Growth in the automotive industry

In recent years, the automotive industry has been operating under an air of uncertainty. A number of factors have had an effect on this, but perhaps the most notable of these is the Brexit vote.

Despite the two years of uncertainty that have passed since the vote, the economic forecasts are no surer now than they were in 2016.

The fears of what could happen in the event of a no-deal Brexit remain, however the industry seems to be performing well, with further consolidation in the motor retail sector through acquisition and investment in property portfolios.

In October 2016, only four months after the referendum, Nissan announced plans to build two of its new models and invest in the Sunderland plant.

The X-Trail, previously built in Japan, and the new Qashqai, one of the bestselling cars in the UK, will be constructed in the North East.

Whether it be a demonstration of the UK’s manufacturing ability whilst a part of the EU, or a business-as-usual attitude, the announcement shows a vote in confidence from Nissan.

That confidence in the market has also translated into the performance of Lookers and the brands it represents.

In 2017, Lookers sold over 220,000 new, used and light commercial vehicles. In turn, that business led to a 15% increase in revenue on 2016, up to £4.7 billion.

The number of new cars sold in the UK each year has fluctuated between 2.26m and 2.69m in recent years, and in 2017 Lookers’ share of that market was just over 6%. This was also an increase on the 5.5% figure achieved the previous year.

Motivated by the company’s philosophy of putting the customer first, Lookers has a clear focus in navigating through the industry’s uncertainty.

By acquiring and developing dealerships that are best responding to the market’s demands, Lookers is putting itself in a great position to respond to upcoming changes in the sector.

One trend at the moment is the decline in new registrations of diesel cars. Between 2001 and 2006 the decline of petrol registrations and increase in diesel was almost mirrored, with the latter being pushed as a more economical alternative.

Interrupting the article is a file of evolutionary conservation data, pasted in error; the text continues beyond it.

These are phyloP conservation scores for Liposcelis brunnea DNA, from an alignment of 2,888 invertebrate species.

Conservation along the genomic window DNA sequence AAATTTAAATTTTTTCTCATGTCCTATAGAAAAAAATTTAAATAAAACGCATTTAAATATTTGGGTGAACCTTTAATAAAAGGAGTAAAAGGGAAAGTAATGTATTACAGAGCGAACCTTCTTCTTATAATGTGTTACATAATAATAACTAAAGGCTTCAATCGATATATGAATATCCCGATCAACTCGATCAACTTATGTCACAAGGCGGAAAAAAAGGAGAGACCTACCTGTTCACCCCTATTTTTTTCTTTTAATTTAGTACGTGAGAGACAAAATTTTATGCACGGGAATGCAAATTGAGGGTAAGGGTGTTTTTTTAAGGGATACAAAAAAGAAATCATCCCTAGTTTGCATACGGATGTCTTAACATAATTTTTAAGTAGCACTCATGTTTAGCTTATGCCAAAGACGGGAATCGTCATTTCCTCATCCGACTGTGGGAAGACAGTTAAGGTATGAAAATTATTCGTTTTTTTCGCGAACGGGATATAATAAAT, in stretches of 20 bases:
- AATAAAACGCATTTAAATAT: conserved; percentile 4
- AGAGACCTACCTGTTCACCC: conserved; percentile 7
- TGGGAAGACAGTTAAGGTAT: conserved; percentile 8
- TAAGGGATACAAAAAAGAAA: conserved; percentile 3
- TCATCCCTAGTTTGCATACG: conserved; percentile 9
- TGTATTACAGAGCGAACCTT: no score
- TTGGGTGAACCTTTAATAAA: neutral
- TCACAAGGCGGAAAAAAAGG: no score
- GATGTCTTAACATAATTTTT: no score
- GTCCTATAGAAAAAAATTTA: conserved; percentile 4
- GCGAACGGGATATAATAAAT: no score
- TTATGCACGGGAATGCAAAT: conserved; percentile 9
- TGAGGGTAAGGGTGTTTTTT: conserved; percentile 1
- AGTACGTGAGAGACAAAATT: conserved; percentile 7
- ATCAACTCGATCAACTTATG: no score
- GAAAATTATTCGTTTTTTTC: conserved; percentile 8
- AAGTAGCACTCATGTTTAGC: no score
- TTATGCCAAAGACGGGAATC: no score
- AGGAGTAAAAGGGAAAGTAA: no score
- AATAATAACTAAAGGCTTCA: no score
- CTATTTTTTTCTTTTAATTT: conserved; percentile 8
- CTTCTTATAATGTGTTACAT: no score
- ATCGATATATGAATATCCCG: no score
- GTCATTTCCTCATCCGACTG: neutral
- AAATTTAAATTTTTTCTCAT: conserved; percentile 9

One trend at the moment is the deadline in new registrations of diesel cars. Between 2001 and 2006, petrol’s dominance was shortened by diesel and its improved fuel economy.

More recently, however, diesel sales have dropped and so petrol registrations are again on the incline.

Petrol engines are also becoming even more economic, which is further support for that trend.

Ultra-low emissions vehicles (ULEVs) are another vehicle type on the rise – such as hybrid and electric models. And it’s believed that the uptake in these could potentially go some way to making up for the drop in diesel registrations.

In 2013, the government reported that less than 5,000 ULEVs were first registered in the UK, however in 2017 that number rose to over 53,000.

Despite making only a small fraction of the first time registrations in the UK at the moment, a report published this year found that there could be over a million electric vehicles on UK roads within the next two years.

More on the history, and potential future of electric vehicles can be found on the Lookers blog, in a two-part series that looks into low emissions technology.

Another movement in the market seems to show a shift towards the used car market. And Lookers in particular have identified that trend, giving customers the choice of new or used when buying.

Recognising that shift has yielded positive results, with half year results showing a 12% increase in used car turnover.

The political landscape looks uncertain, but the automotive industry is adapting well to changing markets and conditions.

Ultimately, the demand for vehicles – be it petrol, diesel or electric – will remain. The real challenge is identifying current trends within those vehicle types and responding to them.


You can find more on how Lookers is performing, with stats and figures, in the Lookers Annual Report for 2017.